SmartCity Workshop: Insights and added value for the attendees


On June 8th, 2022, SmartCity Workshop was held at the Old Town Hall in Prague. A workshop aimed at understanding the digital data strategies for better urban planning along with a discussion between city officials and the private sector, organized by and Cushman & Wakefield.

The most important aspect of the workshop was how it brought professionals from the public and private sectors together. It was beneficial for both sides to see how the “other” side approaches the challenges of data collection. And how each side hopes to make use of that data to benefit its stakeholders. Jan Kotrbáček spoke about how much shopping center owners and city officials and planners have in common. Both need to create a safe and comfortable environment for its shoppers/residents to want to live there and shop there. Failure would mean stores and businesses would leave the shopping center or leave the city neighborhoods. He said that just as shopping centers need to get to know their customers, city planners and managers need to get to know their residents and visitors.

Dr Martin Klamt from Munich’s planning department spoke about how the city of Munich is doing this. He gave examples of some of the technical ways this is done. Along with people-counting cameras along its high streets, the city installed “smart light poles” that measure pollution in the air, traffic data and parking patterns. Klamt said an important aspect of data collection is to provide information back in some way to the public. For example, he said publishing the result of air quality tests on a continual basis was useful. He then showed a picture of a public clock above the streets in Prague and said this was a good example of “giving useful information” to the public that benefits everyone. Munich doesn’t have nearly so many clocks, which he said which was a pity. He said the city was working to build a digital twin of the city to enable better planning and that it wanted to use AR and VR techniques more and more.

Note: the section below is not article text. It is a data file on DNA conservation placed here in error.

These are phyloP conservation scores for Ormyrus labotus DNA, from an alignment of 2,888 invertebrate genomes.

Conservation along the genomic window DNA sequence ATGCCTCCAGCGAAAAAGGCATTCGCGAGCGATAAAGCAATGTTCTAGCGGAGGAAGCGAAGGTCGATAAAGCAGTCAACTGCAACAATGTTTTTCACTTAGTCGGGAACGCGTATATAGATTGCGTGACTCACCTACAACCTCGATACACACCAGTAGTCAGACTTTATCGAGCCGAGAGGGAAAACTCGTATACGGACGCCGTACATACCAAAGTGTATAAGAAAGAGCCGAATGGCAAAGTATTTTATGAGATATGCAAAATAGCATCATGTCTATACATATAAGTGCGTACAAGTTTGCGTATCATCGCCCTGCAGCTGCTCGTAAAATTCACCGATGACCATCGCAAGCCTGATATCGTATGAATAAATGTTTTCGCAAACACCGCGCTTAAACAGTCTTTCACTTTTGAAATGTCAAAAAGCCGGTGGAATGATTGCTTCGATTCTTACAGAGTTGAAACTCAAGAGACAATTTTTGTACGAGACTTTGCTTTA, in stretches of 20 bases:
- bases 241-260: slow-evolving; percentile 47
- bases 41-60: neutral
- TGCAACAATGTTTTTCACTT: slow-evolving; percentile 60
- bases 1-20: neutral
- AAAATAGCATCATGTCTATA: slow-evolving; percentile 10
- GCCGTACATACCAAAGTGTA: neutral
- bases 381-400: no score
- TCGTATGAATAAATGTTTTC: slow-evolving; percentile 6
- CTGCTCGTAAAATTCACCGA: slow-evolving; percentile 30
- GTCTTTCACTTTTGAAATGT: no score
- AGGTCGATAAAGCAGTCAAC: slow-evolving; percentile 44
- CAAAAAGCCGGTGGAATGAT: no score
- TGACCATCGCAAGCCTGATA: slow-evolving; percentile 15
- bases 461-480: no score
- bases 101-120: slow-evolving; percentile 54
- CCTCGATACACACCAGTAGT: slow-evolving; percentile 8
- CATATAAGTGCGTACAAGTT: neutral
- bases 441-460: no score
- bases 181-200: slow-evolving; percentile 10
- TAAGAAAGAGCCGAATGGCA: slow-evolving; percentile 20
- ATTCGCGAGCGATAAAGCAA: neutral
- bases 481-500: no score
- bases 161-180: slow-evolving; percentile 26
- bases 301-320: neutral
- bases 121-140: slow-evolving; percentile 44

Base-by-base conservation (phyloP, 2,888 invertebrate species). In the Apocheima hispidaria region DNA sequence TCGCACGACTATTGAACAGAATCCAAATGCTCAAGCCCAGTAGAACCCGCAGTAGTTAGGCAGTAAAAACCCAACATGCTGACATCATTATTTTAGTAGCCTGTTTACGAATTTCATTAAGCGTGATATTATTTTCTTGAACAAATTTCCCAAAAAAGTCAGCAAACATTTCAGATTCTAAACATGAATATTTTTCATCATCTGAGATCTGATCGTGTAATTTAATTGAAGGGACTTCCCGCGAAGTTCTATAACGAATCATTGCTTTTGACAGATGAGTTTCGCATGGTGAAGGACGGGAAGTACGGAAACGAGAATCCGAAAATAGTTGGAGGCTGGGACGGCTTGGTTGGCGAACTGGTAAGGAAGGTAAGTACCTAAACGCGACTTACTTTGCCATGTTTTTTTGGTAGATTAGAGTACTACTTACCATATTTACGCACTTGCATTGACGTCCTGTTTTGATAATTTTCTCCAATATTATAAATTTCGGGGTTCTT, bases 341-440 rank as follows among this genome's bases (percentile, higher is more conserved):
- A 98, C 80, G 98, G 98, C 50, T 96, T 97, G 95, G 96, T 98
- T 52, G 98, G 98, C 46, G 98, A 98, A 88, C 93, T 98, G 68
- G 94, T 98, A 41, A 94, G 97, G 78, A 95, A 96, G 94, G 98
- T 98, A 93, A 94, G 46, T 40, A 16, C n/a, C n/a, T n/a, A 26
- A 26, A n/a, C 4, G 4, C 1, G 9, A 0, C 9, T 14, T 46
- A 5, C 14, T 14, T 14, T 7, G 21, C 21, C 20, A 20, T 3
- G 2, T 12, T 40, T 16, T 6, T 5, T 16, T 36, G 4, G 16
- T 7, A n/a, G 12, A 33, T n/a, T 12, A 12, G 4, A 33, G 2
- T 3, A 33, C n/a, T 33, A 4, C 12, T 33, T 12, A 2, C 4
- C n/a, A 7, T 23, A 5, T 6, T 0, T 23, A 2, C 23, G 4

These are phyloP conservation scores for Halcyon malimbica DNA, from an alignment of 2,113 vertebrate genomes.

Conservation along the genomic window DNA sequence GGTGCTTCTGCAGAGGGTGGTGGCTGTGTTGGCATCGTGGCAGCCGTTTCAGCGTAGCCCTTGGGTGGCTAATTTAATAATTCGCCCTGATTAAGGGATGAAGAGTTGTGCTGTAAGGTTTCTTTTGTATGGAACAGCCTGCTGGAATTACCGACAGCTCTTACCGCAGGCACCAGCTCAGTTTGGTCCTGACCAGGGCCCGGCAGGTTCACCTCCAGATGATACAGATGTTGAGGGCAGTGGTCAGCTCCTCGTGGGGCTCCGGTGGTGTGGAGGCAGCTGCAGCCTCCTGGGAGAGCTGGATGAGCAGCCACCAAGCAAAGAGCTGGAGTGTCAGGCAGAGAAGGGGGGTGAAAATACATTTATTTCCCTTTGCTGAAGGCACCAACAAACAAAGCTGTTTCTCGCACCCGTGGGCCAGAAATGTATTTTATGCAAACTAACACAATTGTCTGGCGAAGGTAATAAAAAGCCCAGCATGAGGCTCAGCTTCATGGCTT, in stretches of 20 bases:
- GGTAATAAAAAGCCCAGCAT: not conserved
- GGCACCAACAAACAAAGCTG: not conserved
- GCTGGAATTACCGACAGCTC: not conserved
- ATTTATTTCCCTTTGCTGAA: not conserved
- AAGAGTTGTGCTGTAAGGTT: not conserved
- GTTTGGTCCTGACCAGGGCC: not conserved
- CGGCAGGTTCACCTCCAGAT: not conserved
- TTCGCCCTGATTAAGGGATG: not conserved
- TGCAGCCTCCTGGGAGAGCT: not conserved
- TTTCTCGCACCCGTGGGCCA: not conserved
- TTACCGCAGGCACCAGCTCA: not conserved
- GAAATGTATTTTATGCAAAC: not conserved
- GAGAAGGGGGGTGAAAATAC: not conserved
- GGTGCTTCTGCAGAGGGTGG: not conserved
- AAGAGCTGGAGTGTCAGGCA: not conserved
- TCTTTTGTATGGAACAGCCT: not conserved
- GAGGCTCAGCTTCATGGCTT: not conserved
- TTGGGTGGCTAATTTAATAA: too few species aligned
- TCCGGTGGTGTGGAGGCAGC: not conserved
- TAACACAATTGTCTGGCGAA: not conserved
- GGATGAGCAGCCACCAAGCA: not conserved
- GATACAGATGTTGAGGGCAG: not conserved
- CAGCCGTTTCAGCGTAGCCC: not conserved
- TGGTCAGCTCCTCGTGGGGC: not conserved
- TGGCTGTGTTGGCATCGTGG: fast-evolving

Iain Fanthorpe of Bluehouse Capital explained how his company had implemented the “Novo app” for mobile phones to get to know its customers at Novo Plaza better and to build loyalty and footfall. By offering reward coupons (discounts anywhere in the mall) in return for shoppers scanning their receipts from stores in the mall, Bluehouse was able to learn a lot about shopping patterns, including where shoppers chose to redeem their coupons. He said the app was good at generating feedback from customers and that this type of technique could be considered by the city.

Katerina Sochorova of M2C gave a fascinating presentation at the many ways modern shopping center managers collect data using cameras and sensors. She said that just as shopping centers constantly monitor traffic patterns around and coming into their centers to adjust and improve things, cities can monitor traffic of people and vehicles using existing technology. SCs can also detect sudden changes in the behavior of people and vehicles which is important since it can indicate problems that need to be fixed.

Petr Hlavacek spoke about the value of data the city of Prague collects using anonymous data from mobile phone operators. It showed that the population of Prague is actually a couple hundred thousand people higher than the official figures. This has a huge impact on city planners as well as tax revenues, since Prague gets money from the state budget based on its number of official permanent residents. The use of data could lead to better arguments to modernize the country’s taxation system.

Robert McLean spoke about the need to promote better working relationships between the public and private sector in order to create patterns of interaction and trust. Data and analyses should be shared across institutions and to the public in order to enable everyone to make more informed decisions and create better solutions that improve life and prosperity in the city.